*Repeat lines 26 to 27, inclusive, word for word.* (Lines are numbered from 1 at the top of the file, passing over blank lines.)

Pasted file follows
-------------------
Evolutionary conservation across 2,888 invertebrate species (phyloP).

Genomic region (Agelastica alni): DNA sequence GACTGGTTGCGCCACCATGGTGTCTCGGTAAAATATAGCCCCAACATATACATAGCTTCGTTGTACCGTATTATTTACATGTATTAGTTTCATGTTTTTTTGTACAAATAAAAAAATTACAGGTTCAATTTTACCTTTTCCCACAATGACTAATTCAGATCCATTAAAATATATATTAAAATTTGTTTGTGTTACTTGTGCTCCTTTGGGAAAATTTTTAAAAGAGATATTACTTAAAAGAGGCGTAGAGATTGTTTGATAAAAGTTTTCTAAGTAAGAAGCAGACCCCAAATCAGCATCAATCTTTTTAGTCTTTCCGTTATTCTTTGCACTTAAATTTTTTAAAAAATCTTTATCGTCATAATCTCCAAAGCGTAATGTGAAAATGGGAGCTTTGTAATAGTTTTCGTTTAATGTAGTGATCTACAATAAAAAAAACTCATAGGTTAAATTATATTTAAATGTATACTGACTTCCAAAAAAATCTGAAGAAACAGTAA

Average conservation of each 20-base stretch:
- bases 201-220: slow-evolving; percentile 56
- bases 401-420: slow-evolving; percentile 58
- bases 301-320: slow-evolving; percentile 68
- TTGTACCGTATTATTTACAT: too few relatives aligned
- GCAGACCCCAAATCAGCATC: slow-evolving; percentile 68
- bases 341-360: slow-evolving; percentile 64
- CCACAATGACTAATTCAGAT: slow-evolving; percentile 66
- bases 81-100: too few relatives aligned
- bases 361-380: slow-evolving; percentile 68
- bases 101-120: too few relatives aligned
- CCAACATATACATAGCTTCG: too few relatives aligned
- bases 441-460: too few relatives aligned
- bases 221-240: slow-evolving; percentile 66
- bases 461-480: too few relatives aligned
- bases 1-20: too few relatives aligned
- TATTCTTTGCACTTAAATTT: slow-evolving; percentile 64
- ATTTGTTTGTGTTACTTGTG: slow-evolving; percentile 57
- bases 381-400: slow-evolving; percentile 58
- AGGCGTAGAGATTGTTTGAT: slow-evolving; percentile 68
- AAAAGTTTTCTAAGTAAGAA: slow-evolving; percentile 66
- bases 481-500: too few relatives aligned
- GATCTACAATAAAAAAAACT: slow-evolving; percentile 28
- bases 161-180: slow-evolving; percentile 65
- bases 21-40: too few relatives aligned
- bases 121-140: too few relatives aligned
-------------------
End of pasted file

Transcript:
- bases 161-180: slow-evolving; percentile 65
- bases 21-40: too few relatives aligned